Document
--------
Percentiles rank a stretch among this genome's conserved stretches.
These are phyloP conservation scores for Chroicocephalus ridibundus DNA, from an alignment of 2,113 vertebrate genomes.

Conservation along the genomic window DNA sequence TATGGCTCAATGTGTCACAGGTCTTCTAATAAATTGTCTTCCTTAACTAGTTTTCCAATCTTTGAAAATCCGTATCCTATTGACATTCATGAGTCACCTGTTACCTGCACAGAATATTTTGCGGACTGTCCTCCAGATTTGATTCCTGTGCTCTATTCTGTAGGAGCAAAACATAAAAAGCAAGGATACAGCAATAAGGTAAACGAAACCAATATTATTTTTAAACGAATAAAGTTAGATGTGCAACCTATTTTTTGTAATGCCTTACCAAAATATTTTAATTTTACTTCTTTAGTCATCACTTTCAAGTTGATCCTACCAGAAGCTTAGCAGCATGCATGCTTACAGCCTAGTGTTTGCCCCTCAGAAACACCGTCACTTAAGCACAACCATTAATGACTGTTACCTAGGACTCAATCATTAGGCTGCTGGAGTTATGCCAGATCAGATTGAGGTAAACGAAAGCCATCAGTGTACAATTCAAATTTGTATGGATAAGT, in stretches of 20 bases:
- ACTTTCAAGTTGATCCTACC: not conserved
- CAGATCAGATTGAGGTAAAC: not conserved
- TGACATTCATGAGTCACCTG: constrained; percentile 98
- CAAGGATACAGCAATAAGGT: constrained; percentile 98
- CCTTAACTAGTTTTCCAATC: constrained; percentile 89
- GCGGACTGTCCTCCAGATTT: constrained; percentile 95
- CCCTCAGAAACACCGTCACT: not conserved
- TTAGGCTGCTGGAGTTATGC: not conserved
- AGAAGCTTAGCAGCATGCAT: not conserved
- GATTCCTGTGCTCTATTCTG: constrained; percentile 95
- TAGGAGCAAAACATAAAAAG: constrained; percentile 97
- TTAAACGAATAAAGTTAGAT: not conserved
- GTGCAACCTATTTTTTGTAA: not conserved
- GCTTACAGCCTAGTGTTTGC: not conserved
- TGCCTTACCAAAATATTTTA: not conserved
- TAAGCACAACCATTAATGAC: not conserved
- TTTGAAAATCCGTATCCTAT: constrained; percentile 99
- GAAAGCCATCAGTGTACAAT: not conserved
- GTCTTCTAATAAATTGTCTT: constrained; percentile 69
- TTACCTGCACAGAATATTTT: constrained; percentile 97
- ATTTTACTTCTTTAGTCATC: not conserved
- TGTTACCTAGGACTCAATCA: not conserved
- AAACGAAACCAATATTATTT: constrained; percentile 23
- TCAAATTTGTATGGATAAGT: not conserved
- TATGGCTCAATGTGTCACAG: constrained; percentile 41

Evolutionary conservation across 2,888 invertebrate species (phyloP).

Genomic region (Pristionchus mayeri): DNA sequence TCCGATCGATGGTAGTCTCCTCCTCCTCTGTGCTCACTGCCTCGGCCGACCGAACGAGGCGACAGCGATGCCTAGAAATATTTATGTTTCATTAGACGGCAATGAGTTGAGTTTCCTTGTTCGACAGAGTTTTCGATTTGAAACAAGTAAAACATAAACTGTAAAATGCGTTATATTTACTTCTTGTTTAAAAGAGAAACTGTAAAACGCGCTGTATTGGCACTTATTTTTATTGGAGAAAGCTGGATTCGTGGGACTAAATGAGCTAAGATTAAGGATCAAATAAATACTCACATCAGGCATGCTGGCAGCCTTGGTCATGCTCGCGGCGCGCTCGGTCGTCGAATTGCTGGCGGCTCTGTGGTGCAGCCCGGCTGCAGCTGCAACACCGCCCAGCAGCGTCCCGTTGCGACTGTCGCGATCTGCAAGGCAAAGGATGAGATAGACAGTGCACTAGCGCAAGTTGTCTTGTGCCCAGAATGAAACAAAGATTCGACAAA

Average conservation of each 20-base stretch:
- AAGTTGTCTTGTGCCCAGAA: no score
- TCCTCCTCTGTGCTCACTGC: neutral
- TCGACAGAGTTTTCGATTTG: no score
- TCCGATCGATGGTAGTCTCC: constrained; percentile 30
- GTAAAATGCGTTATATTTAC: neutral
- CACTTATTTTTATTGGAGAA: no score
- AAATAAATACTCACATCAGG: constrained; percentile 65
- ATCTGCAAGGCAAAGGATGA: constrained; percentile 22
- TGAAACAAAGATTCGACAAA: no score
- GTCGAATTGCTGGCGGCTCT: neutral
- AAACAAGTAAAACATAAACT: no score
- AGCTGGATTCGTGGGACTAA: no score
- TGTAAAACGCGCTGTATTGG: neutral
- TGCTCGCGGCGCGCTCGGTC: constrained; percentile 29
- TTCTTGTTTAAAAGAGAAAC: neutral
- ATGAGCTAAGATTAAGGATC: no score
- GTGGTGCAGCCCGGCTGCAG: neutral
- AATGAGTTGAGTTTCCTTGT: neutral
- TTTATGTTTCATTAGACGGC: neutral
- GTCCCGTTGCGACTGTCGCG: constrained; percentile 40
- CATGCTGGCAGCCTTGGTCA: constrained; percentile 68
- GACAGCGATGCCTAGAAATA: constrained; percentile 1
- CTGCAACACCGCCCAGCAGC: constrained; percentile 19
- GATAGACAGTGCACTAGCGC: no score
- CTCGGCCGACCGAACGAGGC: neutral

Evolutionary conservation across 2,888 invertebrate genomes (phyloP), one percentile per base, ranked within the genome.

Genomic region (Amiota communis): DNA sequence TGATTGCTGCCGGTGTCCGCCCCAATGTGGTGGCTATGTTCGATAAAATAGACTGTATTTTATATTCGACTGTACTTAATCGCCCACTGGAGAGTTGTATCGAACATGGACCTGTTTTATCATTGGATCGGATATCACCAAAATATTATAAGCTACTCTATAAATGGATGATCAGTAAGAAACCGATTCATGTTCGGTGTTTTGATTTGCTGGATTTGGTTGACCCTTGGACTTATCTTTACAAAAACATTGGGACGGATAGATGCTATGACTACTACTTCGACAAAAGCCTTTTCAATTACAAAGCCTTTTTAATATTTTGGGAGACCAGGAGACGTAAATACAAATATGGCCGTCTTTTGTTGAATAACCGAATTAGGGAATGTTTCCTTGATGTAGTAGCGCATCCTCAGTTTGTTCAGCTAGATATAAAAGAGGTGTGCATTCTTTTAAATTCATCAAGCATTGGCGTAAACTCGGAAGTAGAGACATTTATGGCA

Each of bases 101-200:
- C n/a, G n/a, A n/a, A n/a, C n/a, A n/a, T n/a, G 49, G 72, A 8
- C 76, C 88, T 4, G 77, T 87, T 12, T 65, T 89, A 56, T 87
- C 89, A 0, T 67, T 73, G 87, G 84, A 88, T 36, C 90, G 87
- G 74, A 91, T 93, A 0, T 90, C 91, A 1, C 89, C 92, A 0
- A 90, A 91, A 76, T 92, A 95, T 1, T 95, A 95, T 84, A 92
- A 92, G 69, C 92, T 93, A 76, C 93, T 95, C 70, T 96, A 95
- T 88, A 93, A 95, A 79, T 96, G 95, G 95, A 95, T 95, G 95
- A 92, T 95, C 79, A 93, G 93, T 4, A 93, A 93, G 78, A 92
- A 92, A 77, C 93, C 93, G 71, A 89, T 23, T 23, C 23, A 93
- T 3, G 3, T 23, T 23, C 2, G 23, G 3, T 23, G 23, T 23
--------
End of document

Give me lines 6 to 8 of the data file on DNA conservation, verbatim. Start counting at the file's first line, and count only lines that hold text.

- TGACATTCATGAGTCACCTG: constrained; percentile 98
- CAAGGATACAGCAATAAGGT: constrained; percentile 98
- CCTTAACTAGTTTTCCAATC: constrained; percentile 89